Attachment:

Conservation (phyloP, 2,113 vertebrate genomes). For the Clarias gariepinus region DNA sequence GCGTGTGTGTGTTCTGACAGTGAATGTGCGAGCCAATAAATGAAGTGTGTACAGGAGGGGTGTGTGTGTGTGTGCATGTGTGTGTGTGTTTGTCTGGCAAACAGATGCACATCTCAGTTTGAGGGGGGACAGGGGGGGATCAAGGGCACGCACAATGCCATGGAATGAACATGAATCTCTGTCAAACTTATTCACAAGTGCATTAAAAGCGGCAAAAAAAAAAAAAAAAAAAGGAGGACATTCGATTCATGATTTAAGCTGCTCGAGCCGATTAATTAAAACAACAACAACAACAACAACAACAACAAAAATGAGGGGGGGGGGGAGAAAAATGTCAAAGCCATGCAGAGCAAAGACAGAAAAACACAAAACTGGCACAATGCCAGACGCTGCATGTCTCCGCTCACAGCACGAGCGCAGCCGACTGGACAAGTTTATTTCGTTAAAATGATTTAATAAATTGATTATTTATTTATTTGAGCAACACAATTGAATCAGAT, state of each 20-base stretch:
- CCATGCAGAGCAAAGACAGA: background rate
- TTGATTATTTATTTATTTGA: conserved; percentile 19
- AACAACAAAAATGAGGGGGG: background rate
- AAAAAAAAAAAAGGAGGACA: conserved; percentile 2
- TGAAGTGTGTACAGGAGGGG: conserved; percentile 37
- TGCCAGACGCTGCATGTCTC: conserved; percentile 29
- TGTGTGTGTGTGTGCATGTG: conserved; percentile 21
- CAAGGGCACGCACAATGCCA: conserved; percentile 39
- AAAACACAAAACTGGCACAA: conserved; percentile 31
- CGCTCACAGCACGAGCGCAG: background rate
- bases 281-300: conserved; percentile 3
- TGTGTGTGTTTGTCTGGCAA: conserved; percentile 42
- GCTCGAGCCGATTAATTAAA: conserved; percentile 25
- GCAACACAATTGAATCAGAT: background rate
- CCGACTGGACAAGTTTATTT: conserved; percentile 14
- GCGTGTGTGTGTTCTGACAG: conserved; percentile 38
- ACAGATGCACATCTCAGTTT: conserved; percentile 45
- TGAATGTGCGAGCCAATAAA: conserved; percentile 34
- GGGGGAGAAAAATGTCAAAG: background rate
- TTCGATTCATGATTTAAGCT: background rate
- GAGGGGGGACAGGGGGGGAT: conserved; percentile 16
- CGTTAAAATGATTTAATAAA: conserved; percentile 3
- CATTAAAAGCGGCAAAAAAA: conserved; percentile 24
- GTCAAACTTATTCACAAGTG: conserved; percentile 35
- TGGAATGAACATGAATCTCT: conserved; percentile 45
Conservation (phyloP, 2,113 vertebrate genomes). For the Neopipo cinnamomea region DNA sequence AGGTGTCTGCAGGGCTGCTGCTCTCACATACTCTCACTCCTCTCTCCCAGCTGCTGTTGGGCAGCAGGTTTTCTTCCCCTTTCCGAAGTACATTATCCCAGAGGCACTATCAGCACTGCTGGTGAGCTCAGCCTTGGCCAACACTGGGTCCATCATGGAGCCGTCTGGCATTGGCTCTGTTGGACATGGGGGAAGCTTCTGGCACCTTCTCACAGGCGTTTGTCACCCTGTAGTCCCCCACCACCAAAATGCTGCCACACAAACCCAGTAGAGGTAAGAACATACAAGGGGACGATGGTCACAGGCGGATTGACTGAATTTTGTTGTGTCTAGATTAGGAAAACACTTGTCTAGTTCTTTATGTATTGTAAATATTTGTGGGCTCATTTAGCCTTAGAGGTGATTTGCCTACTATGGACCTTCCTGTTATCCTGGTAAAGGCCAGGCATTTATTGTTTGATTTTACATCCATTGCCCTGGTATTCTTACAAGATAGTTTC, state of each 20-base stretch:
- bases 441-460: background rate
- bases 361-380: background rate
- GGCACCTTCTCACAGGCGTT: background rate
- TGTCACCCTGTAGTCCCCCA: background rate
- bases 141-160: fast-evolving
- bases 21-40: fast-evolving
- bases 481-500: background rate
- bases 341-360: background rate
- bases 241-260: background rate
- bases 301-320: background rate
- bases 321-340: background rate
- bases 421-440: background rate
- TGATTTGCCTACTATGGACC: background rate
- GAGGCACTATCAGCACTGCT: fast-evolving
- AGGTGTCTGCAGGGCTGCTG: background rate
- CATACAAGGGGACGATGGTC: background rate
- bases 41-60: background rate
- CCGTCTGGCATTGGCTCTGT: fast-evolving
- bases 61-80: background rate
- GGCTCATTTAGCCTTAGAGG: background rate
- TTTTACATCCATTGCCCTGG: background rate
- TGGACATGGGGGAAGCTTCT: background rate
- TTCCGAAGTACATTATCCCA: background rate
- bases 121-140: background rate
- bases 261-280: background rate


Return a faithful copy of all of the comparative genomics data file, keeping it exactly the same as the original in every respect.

Conservation (phyloP, 2,113 vertebrate genomes). For the Clarias gariepinus region DNA sequence GCGTGTGTGTGTTCTGACAGTGAATGTGCGAGCCAATAAATGAAGTGTGTACAGGAGGGGTGTGTGTGTGTGTGCATGTGTGTGTGTGTTTGTCTGGCAAACAGATGCACATCTCAGTTTGAGGGGGGACAGGGGGGGATCAAGGGCACGCACAATGCCATGGAATGAACATGAATCTCTGTCAAACTTATTCACAAGTGCATTAAAAGCGGCAAAAAAAAAAAAAAAAAAAGGAGGACATTCGATTCATGATTTAAGCTGCTCGAGCCGATTAATTAAAACAACAACAACAACAACAACAACAACAAAAATGAGGGGGGGGGGGAGAAAAATGTCAAAGCCATGCAGAGCAAAGACAGAAAAACACAAAACTGGCACAATGCCAGACGCTGCATGTCTCCGCTCACAGCACGAGCGCAGCCGACTGGACAAGTTTATTTCGTTAAAATGATTTAATAAATTGATTATTTATTTATTTGAGCAACACAATTGAATCAGAT, state of each 20-base stretch:
- CCATGCAGAGCAAAGACAGA: background rate
- TTGATTATTTATTTATTTGA: conserved; percentile 19
- AACAACAAAAATGAGGGGGG: background rate
- AAAAAAAAAAAAGGAGGACA: conserved; percentile 2
- TGAAGTGTGTACAGGAGGGG: conserved; percentile 37
- TGCCAGACGCTGCATGTCTC: conserved; percentile 29
- TGTGTGTGTGTGTGCATGTG: conserved; percentile 21
- CAAGGGCACGCACAATGCCA: conserved; percentile 39
- AAAACACAAAACTGGCACAA: conserved; percentile 31
- CGCTCACAGCACGAGCGCAG: background rate
- bases 281-300: conserved; percentile 3
- TGTGTGTGTTTGTCTGGCAA: conserved; percentile 42
- GCTCGAGCCGATTAATTAAA: conserved; percentile 25
- GCAACACAATTGAATCAGAT: background rate
- CCGACTGGACAAGTTTATTT: conserved; percentile 14
- GCGTGTGTGTGTTCTGACAG: conserved; percentile 38
- ACAGATGCACATCTCAGTTT: conserved; percentile 45
- TGAATGTGCGAGCCAATAAA: conserved; percentile 34
- GGGGGAGAAAAATGTCAAAG: background rate
- TTCGATTCATGATTTAAGCT: background rate
- GAGGGGGGACAGGGGGGGAT: conserved; percentile 16
- CGTTAAAATGATTTAATAAA: conserved; percentile 3
- CATTAAAAGCGGCAAAAAAA: conserved; percentile 24
- GTCAAACTTATTCACAAGTG: conserved; percentile 35
- TGGAATGAACATGAATCTCT: conserved; percentile 45
Conservation (phyloP, 2,113 vertebrate genomes). For the Neopipo cinnamomea region DNA sequence AGGTGTCTGCAGGGCTGCTGCTCTCACATACTCTCACTCCTCTCTCCCAGCTGCTGTTGGGCAGCAGGTTTTCTTCCCCTTTCCGAAGTACATTATCCCAGAGGCACTATCAGCACTGCTGGTGAGCTCAGCCTTGGCCAACACTGGGTCCATCATGGAGCCGTCTGGCATTGGCTCTGTTGGACATGGGGGAAGCTTCTGGCACCTTCTCACAGGCGTTTGTCACCCTGTAGTCCCCCACCACCAAAATGCTGCCACACAAACCCAGTAGAGGTAAGAACATACAAGGGGACGATGGTCACAGGCGGATTGACTGAATTTTGTTGTGTCTAGATTAGGAAAACACTTGTCTAGTTCTTTATGTATTGTAAATATTTGTGGGCTCATTTAGCCTTAGAGGTGATTTGCCTACTATGGACCTTCCTGTTATCCTGGTAAAGGCCAGGCATTTATTGTTTGATTTTACATCCATTGCCCTGGTATTCTTACAAGATAGTTTC, state of each 20-base stretch:
- bases 441-460: background rate
- bases 361-380: background rate
- GGCACCTTCTCACAGGCGTT: background rate
- TGTCACCCTGTAGTCCCCCA: background rate
- bases 141-160: fast-evolving
- bases 21-40: fast-evolving
- bases 481-500: background rate
- bases 341-360: background rate
- bases 241-260: background rate
- bases 301-320: background rate
- bases 321-340: background rate
- bases 421-440: background rate
- TGATTTGCCTACTATGGACC: background rate
- GAGGCACTATCAGCACTGCT: fast-evolving
- AGGTGTCTGCAGGGCTGCTG: background rate
- CATACAAGGGGACGATGGTC: background rate
- bases 41-60: background rate
- CCGTCTGGCATTGGCTCTGT: fast-evolving
- bases 61-80: background rate
- GGCTCATTTAGCCTTAGAGG: background rate
- TTTTACATCCATTGCCCTGG: background rate
- TGGACATGGGGGAAGCTTCT: background rate
- TTCCGAAGTACATTATCCCA: background rate
- bases 121-140: background rate
- bases 261-280: background rate